A year before he began working at the warehouse, Caldwell got married. Two years later, in 1967, he and his wife adopted their first child — a boy. They adopted a second son but by 1978 had divorced. Caldwell married again and took employment with the City of Billings, where he eventually moved to the Traffic Department, according to reports.
His obituary states he “became a second dad” to his new wife’s two children. The death notice also recounted that he enjoyed NASCAR, basketball, and old movies and “was loved by all and will be greatly missed.” No cause of death was listed.
RAYMOND L. VANNIEUWENHOVEN, 82, LAKEWOOD, WISCONSIN . PROFESSION: VARIOUS, INCLUDING IRON-WORKER OR BOAT-HAULER
Raymond L. Vannieuwenhoven was 82 years old when he was arrested and accused of a decades-old murder, but he didn’t have a totally clean record.
In retrospect, his 1957 crime should have given police cause to keep a closer eye on the man. At the age of 20, he was jailed for six months after an assault conviction, according to reports. He saw a small group of teen girls walking and, out of nowhere, hit one on the back, shoulders and face — later testifying during his trial he “was only trying to scare the girls.”
Just before his crime, he had another incident of randomly attacking a stranger — another teen girl, this one 16. Vannieuwenhoven had one other legal blemish: failure to pay child support to his wife and infant daughter when he was 23. He received few legal consequences for any of this bad behavior, however.
In 1976, the evidence showed Ray murdered a young couple who were camping in McClintock Park in Wisconsin. David Schuldes and Ellen Matheys pitched their tent at a secluded spot in the park on a Friday afternoon in July. They did not see other campers and the two, engaged to be married, were enjoying the solitude.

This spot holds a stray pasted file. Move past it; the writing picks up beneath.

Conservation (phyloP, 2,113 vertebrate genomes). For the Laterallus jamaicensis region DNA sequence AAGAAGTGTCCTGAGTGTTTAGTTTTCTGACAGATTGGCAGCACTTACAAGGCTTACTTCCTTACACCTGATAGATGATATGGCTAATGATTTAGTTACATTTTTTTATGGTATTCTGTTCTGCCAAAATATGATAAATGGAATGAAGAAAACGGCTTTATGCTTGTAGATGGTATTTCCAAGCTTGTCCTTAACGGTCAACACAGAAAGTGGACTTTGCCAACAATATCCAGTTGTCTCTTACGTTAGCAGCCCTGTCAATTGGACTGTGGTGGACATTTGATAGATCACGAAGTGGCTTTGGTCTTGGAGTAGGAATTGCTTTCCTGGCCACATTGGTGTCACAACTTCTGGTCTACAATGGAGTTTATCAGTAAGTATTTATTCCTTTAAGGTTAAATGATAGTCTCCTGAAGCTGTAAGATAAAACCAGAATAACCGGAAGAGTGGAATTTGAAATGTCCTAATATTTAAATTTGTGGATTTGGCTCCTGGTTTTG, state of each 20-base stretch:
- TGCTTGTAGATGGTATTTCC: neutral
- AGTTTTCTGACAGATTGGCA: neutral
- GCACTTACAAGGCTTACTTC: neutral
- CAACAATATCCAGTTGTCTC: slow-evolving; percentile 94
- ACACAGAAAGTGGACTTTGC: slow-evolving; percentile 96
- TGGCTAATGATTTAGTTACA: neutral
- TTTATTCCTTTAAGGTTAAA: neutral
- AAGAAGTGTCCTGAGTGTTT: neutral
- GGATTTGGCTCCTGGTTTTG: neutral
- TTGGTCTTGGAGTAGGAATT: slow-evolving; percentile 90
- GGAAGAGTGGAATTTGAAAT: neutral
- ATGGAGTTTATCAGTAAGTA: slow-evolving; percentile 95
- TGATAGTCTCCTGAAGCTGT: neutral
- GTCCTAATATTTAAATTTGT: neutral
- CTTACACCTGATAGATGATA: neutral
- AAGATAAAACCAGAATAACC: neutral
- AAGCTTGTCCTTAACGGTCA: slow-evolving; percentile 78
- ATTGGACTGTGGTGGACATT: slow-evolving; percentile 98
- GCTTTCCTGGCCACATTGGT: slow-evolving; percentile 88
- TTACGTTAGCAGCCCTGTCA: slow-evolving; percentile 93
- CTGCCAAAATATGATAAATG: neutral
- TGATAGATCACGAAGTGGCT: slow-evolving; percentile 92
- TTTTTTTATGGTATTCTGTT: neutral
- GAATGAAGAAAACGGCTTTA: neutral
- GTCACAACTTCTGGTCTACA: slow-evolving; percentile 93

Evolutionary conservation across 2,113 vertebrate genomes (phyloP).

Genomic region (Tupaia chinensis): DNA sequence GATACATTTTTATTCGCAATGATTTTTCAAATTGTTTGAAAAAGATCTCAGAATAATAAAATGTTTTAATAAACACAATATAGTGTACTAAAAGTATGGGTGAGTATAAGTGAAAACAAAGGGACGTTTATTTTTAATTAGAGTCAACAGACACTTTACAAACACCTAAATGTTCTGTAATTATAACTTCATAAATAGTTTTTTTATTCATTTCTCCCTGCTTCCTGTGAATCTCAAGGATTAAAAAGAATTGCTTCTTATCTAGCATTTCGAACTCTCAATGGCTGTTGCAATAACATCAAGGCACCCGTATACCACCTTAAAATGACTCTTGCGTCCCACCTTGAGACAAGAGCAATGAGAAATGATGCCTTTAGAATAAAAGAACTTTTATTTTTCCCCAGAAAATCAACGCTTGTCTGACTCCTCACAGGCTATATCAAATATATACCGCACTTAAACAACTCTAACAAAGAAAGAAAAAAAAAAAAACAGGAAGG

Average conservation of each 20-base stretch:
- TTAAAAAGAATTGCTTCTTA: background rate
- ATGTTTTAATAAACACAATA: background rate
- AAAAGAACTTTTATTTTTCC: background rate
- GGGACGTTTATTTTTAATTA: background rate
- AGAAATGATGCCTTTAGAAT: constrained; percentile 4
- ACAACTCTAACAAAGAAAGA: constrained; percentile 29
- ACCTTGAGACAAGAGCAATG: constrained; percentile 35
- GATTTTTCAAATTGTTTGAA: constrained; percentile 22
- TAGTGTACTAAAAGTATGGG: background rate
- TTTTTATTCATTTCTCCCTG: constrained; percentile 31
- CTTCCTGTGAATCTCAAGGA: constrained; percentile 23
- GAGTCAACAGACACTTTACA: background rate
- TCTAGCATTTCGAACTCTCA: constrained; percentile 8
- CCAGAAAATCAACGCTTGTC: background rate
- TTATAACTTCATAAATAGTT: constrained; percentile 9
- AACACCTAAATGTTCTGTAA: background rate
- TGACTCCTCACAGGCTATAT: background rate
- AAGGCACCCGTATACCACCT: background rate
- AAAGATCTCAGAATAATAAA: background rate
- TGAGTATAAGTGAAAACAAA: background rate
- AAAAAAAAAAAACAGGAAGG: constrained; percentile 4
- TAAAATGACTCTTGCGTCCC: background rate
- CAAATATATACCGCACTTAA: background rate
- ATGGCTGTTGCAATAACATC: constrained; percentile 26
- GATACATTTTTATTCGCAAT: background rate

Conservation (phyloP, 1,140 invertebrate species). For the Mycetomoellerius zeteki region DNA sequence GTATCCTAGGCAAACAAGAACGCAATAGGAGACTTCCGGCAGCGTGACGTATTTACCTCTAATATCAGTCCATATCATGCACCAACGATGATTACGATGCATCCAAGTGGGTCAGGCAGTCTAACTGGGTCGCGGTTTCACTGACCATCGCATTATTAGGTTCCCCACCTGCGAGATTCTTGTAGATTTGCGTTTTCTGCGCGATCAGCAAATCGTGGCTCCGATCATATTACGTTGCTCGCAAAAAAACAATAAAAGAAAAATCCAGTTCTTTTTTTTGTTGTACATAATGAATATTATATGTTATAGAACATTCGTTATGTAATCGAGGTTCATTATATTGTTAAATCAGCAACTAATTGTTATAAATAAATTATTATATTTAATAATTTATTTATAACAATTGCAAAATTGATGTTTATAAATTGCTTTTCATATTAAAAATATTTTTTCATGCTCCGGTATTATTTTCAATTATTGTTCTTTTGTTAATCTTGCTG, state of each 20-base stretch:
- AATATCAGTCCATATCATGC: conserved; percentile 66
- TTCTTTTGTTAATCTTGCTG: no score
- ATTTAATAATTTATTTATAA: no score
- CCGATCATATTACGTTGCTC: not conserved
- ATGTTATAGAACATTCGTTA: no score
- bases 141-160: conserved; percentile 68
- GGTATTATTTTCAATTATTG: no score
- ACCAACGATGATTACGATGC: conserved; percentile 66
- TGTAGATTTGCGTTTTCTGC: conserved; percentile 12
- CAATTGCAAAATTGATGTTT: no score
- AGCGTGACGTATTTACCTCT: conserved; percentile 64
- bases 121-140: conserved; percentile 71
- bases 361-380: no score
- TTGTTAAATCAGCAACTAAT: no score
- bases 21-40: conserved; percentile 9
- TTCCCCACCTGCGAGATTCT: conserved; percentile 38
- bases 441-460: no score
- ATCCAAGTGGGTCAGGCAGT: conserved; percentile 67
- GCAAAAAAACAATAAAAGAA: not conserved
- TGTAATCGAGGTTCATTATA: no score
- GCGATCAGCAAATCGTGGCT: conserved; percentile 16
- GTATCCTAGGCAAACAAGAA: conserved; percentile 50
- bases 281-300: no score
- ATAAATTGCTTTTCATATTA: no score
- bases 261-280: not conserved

Both victims were beginning careers. Schuldes, 25, worked part-time in the circulation department at the Green Bay Press-Gazette, while Matheys, 24, had a job at the Wisconsin-Green Bay library.
They got ready to go for a walk, but Schuldes stopped to use the park restroom. He was hit in the neck from about 50 feet away from a rifle blast. A second shot went into the wall of the restroom building. He died instantly.
Matheys took off on foot through the woods. Vannieuwenhoven caught up to her and raped her, then shot her twice in the chest.
The crime went unsolved for many reasons, not the least of which was its random nature. The DNA collected from Mathey’s shorts, however, held out hope for identifying the killer. But Vannieuwenhoven’s DNA was not to be found in any databases. When the DNA was analyzed for family connections, however, genealogists found Ray Vannieuwenhoven’s parents in December 2018, according to reports.